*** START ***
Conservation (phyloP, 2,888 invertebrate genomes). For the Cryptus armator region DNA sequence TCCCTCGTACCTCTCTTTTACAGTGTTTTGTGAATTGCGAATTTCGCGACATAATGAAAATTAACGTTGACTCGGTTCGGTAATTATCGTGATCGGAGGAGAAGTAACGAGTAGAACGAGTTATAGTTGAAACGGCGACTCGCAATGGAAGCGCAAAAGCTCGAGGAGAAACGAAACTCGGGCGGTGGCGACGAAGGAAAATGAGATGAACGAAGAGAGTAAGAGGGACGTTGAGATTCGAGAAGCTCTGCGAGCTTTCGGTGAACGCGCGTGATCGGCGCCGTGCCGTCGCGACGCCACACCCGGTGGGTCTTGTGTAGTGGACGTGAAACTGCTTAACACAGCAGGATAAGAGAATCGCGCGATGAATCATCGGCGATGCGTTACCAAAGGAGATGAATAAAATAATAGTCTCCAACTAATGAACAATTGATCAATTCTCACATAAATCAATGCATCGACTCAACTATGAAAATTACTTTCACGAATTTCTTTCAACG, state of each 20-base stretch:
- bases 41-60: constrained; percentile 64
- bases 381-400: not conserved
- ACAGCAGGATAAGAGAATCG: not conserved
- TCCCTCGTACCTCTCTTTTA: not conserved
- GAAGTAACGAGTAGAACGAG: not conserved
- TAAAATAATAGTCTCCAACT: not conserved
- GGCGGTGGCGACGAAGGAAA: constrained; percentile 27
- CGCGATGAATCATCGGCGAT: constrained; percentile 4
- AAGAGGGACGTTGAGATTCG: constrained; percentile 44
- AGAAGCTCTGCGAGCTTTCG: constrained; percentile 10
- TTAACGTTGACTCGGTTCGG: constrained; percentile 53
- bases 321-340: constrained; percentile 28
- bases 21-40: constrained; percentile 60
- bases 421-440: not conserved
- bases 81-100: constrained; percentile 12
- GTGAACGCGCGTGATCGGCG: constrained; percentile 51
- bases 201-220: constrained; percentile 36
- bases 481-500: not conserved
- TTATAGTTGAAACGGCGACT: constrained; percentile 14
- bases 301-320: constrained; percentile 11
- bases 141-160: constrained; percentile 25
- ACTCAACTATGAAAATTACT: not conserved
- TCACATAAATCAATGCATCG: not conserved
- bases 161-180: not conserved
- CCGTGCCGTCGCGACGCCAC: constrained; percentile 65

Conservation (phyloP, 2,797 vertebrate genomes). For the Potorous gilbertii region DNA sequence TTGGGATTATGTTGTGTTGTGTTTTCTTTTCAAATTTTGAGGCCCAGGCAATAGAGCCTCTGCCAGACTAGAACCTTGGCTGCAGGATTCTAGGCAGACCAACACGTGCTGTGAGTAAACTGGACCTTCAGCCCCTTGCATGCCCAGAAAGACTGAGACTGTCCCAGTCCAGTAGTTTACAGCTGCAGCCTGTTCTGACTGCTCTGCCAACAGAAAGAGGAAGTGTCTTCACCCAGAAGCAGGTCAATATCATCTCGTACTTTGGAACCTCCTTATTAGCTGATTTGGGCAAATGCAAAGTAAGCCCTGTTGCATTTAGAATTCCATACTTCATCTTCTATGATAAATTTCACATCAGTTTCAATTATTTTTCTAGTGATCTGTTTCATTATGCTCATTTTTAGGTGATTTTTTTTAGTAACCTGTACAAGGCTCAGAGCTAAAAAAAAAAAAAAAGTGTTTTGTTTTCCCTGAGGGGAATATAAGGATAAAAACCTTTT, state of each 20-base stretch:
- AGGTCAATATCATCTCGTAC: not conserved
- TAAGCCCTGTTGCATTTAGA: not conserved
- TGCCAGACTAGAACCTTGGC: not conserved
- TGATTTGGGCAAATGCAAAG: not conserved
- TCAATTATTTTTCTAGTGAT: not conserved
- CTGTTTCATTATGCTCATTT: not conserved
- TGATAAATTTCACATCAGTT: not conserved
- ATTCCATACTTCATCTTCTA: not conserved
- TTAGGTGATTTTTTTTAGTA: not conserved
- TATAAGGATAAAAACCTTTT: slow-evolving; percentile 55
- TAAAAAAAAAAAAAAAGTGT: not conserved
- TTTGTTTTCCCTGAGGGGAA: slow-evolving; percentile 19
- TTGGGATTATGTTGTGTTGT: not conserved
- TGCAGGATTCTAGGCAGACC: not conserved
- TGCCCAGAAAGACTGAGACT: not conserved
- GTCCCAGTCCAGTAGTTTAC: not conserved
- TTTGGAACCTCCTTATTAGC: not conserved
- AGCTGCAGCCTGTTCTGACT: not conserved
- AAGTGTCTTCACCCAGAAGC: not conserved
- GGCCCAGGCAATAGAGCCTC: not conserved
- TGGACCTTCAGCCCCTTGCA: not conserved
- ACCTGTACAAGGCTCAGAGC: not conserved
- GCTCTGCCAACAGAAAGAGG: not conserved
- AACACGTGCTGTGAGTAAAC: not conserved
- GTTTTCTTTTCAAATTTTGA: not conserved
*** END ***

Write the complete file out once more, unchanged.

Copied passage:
Conservation (phyloP, 2,888 invertebrate genomes). For the Cryptus armator region DNA sequence TCCCTCGTACCTCTCTTTTACAGTGTTTTGTGAATTGCGAATTTCGCGACATAATGAAAATTAACGTTGACTCGGTTCGGTAATTATCGTGATCGGAGGAGAAGTAACGAGTAGAACGAGTTATAGTTGAAACGGCGACTCGCAATGGAAGCGCAAAAGCTCGAGGAGAAACGAAACTCGGGCGGTGGCGACGAAGGAAAATGAGATGAACGAAGAGAGTAAGAGGGACGTTGAGATTCGAGAAGCTCTGCGAGCTTTCGGTGAACGCGCGTGATCGGCGCCGTGCCGTCGCGACGCCACACCCGGTGGGTCTTGTGTAGTGGACGTGAAACTGCTTAACACAGCAGGATAAGAGAATCGCGCGATGAATCATCGGCGATGCGTTACCAAAGGAGATGAATAAAATAATAGTCTCCAACTAATGAACAATTGATCAATTCTCACATAAATCAATGCATCGACTCAACTATGAAAATTACTTTCACGAATTTCTTTCAACG, state of each 20-base stretch:
- bases 41-60: constrained; percentile 64
- bases 381-400: not conserved
- ACAGCAGGATAAGAGAATCG: not conserved
- TCCCTCGTACCTCTCTTTTA: not conserved
- GAAGTAACGAGTAGAACGAG: not conserved
- TAAAATAATAGTCTCCAACT: not conserved
- GGCGGTGGCGACGAAGGAAA: constrained; percentile 27
- CGCGATGAATCATCGGCGAT: constrained; percentile 4
- AAGAGGGACGTTGAGATTCG: constrained; percentile 44
- AGAAGCTCTGCGAGCTTTCG: constrained; percentile 10
- TTAACGTTGACTCGGTTCGG: constrained; percentile 53
- bases 321-340: constrained; percentile 28
- bases 21-40: constrained; percentile 60
- bases 421-440: not conserved
- bases 81-100: constrained; percentile 12
- GTGAACGCGCGTGATCGGCG: constrained; percentile 51
- bases 201-220: constrained; percentile 36
- bases 481-500: not conserved
- TTATAGTTGAAACGGCGACT: constrained; percentile 14
- bases 301-320: constrained; percentile 11
- bases 141-160: constrained; percentile 25
- ACTCAACTATGAAAATTACT: not conserved
- TCACATAAATCAATGCATCG: not conserved
- bases 161-180: not conserved
- CCGTGCCGTCGCGACGCCAC: constrained; percentile 65

Conservation (phyloP, 2,797 vertebrate genomes). For the Potorous gilbertii region DNA sequence TTGGGATTATGTTGTGTTGTGTTTTCTTTTCAAATTTTGAGGCCCAGGCAATAGAGCCTCTGCCAGACTAGAACCTTGGCTGCAGGATTCTAGGCAGACCAACACGTGCTGTGAGTAAACTGGACCTTCAGCCCCTTGCATGCCCAGAAAGACTGAGACTGTCCCAGTCCAGTAGTTTACAGCTGCAGCCTGTTCTGACTGCTCTGCCAACAGAAAGAGGAAGTGTCTTCACCCAGAAGCAGGTCAATATCATCTCGTACTTTGGAACCTCCTTATTAGCTGATTTGGGCAAATGCAAAGTAAGCCCTGTTGCATTTAGAATTCCATACTTCATCTTCTATGATAAATTTCACATCAGTTTCAATTATTTTTCTAGTGATCTGTTTCATTATGCTCATTTTTAGGTGATTTTTTTTAGTAACCTGTACAAGGCTCAGAGCTAAAAAAAAAAAAAAAGTGTTTTGTTTTCCCTGAGGGGAATATAAGGATAAAAACCTTTT, state of each 20-base stretch:
- AGGTCAATATCATCTCGTAC: not conserved
- TAAGCCCTGTTGCATTTAGA: not conserved
- TGCCAGACTAGAACCTTGGC: not conserved
- TGATTTGGGCAAATGCAAAG: not conserved
- TCAATTATTTTTCTAGTGAT: not conserved
- CTGTTTCATTATGCTCATTT: not conserved
- TGATAAATTTCACATCAGTT: not conserved
- ATTCCATACTTCATCTTCTA: not conserved
- TTAGGTGATTTTTTTTAGTA: not conserved
- TATAAGGATAAAAACCTTTT: slow-evolving; percentile 55
- TAAAAAAAAAAAAAAAGTGT: not conserved
- TTTGTTTTCCCTGAGGGGAA: slow-evolving; percentile 19
- TTGGGATTATGTTGTGTTGT: not conserved
- TGCAGGATTCTAGGCAGACC: not conserved
- TGCCCAGAAAGACTGAGACT: not conserved
- GTCCCAGTCCAGTAGTTTAC: not conserved
- TTTGGAACCTCCTTATTAGC: not conserved
- AGCTGCAGCCTGTTCTGACT: not conserved
- AAGTGTCTTCACCCAGAAGC: not conserved
- GGCCCAGGCAATAGAGCCTC: not conserved
- TGGACCTTCAGCCCCTTGCA: not conserved
- ACCTGTACAAGGCTCAGAGC: not conserved
- GCTCTGCCAACAGAAAGAGG: not conserved
- AACACGTGCTGTGAGTAAAC: not conserved
- GTTTTCTTTTCAAATTTTGA: not conserved